Spoiled Goodness

Sometimes I have thoughts that ruminate in my thinking for a long time before they gel into a more cohesive paradigm.  This blog reflects such a thought.

It starts by considering the difference between “goodness” and “badness.”

The confusion over this issue has created some problems in our culture, especially in relation to how “church goers” are conditioned to relate to the rest of the world.  Meaning that the common message is that the world is bad, and that Christian people should be good and distinct from badness, and thus the church becomes known for everything it is against.

So this got me thinking about the reasons I eventually had to leave the cultural church. The reason is that even the best church delivery systems only work based on the following fundamental premise:

“Nearly everything you have ever done is wrong. Your motives, your actions, your outcomes. But if you give your heart to Jesus, and join our system, he will change all that around and you will begin doing everything right.”

I don’t believe this is true. For starters, it’s not accurate. It’s also not observable by looking at the church system.

Instead, I believe the following premise is much more biblical:

“Nearly everything you have ever done is right as far as you could tell. You didn’t turn aside and go after wrong things, you were actually pursuing the right thing, but in the wrong way. Following Jesus will enable you to get both the means and the end you are seeking, but not how you imagine it.”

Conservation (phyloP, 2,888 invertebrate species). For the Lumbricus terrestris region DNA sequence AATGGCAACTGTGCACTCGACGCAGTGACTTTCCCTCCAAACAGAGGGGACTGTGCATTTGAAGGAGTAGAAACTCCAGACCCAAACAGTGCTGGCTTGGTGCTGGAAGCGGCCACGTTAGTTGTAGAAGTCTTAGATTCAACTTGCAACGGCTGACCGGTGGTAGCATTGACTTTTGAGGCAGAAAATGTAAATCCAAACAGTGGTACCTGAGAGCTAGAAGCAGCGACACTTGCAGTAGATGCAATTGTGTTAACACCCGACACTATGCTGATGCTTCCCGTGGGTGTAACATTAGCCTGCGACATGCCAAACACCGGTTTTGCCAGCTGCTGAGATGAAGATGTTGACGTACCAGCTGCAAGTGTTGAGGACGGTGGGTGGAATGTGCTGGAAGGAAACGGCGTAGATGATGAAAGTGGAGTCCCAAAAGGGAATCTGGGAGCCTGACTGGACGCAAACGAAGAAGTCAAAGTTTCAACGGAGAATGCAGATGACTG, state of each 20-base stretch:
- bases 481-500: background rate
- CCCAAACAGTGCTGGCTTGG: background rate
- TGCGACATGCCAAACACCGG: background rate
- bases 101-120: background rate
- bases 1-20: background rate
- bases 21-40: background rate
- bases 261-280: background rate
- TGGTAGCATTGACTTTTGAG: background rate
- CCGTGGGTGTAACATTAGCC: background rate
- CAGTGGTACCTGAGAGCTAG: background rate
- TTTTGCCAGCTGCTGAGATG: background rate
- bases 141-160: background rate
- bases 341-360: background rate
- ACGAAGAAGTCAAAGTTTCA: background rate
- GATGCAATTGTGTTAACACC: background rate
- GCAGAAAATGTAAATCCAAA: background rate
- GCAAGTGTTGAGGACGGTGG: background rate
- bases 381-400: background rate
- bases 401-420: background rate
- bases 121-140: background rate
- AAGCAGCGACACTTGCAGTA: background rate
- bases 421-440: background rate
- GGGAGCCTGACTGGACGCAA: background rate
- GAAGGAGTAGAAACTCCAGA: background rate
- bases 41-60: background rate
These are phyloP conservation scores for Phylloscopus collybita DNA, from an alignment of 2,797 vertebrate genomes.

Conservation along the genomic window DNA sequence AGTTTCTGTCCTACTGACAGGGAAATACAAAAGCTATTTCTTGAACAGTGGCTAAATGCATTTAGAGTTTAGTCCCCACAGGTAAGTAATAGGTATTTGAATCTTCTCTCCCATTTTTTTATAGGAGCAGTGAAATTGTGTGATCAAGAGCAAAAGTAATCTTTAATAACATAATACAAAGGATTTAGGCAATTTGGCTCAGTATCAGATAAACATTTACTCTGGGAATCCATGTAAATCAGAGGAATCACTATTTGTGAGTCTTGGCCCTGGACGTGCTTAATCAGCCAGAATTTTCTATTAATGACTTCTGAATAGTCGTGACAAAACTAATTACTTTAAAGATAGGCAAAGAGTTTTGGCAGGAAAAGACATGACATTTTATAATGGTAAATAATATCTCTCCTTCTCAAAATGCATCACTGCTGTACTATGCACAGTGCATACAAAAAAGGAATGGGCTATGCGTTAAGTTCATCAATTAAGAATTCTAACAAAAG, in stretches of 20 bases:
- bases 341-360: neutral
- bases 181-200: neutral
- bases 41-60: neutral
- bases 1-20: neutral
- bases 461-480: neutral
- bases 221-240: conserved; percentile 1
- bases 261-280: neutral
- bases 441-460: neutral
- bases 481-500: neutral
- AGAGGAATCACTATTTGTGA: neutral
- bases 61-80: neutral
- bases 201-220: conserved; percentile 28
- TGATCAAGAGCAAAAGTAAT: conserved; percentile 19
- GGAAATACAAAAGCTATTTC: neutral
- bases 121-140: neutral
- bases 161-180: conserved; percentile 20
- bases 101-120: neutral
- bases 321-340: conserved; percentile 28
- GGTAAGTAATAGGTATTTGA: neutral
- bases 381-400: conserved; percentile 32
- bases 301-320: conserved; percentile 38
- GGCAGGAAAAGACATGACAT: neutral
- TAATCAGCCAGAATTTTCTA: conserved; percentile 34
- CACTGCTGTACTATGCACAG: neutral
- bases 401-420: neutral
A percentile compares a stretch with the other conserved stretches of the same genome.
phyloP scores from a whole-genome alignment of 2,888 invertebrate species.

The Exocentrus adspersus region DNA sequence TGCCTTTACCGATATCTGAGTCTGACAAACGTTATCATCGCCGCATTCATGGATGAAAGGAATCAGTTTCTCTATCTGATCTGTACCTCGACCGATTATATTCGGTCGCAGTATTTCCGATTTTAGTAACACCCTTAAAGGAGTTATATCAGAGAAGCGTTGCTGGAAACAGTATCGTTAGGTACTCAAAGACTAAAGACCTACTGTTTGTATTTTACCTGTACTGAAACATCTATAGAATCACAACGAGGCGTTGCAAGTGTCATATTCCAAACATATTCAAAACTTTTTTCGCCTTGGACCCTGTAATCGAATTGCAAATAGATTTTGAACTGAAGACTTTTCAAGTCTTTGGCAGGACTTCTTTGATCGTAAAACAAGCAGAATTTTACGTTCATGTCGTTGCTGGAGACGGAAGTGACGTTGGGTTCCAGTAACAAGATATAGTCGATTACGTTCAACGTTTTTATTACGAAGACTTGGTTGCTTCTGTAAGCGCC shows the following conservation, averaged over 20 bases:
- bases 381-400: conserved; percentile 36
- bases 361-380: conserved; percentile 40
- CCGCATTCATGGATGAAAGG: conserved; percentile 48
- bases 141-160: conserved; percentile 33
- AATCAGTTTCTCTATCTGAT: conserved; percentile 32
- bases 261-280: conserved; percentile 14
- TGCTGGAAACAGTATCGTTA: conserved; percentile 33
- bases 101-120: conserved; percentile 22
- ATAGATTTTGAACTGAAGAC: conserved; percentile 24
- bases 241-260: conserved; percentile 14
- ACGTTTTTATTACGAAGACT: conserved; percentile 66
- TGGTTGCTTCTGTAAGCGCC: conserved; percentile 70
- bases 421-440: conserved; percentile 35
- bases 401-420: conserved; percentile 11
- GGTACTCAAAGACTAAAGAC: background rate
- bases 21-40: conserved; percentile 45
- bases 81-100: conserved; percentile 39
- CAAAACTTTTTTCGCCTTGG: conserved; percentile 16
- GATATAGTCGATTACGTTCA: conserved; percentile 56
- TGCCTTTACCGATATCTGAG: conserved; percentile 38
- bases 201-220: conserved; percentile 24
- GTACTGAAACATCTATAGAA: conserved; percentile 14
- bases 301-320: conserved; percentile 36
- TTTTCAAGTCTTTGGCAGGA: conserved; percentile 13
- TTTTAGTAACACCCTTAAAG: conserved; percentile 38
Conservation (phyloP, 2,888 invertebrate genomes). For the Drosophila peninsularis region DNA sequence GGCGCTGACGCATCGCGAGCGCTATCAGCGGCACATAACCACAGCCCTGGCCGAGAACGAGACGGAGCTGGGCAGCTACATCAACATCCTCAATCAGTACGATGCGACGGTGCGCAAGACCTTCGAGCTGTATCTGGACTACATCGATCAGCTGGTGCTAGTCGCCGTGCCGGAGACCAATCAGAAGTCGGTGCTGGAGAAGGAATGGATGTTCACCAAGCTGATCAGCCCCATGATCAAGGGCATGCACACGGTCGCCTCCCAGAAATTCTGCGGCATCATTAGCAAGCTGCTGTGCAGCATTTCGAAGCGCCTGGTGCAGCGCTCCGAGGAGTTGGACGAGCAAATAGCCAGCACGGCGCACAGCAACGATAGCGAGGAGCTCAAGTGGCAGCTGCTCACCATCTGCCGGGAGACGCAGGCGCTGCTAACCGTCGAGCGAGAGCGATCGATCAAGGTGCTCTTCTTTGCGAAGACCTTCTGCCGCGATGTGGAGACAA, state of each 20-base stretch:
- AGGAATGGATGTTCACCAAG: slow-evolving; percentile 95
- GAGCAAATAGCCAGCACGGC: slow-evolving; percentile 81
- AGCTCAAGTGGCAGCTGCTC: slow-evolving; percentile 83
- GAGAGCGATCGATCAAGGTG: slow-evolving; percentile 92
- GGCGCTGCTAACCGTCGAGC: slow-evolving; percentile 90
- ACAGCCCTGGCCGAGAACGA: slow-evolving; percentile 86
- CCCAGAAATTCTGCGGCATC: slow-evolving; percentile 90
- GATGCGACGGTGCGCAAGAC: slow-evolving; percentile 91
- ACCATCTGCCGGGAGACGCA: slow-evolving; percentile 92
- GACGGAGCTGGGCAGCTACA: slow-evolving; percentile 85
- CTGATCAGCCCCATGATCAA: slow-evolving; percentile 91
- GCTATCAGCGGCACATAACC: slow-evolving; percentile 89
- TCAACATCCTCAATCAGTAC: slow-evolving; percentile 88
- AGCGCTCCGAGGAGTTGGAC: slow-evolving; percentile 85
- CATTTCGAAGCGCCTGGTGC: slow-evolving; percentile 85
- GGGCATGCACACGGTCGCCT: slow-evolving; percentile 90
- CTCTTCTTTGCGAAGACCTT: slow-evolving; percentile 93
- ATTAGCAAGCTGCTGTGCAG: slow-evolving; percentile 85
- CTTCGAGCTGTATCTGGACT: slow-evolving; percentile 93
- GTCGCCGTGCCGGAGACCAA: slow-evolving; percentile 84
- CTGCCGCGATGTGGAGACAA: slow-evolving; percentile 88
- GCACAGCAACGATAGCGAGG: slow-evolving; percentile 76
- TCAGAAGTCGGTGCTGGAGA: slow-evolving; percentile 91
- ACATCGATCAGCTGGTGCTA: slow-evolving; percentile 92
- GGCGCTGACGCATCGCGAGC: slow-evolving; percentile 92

For many fundamentalist, this idea is way too loose, because they believe a person is corrupt to the core. But this begs the question: “How can a person be corrupt to the core with out first being good to the core?” Goodness must be present if it will ever be spoiled into badness.

But I don’t believe we do bad things! (Now don’t get your knickers in a twist, let me explain.)

We don’t do bad things, we go after good things badly.

The greedy businessman was pursuing financial independence (a good thing), but did so by hurting  and neglecting others.

The addict was pursuing physical pleasure (a good thing), but the excess destroyed him.

The lier was seeking approval (a good thing), but couldn’t see that people don’t approve of dishonesty.

The church system is so toxic, it only functions by convincing people to not be bad. It requires a straw-man belief that the world is evil, sinful, and something God hates, when the bible says the opposite. The church teaches that sin is the opposite of virtue, when in reality it is the opposite of Faith.

So church-goers are often tormented with their badness, and they live their lives trying to separate themselves from all that goes in that junk drawer. It’s a life of fear. It’s a silent oppression that is imposed by the system. It keeps them focused on another world where they can be free of the badness. It’s a faith of escape.

But if we can reset the compass, then maybe true North isn’t the farthest place from badness, but our badness is necessary so it can be correctly employed into greatness.

I believe that is something the world would like to hear.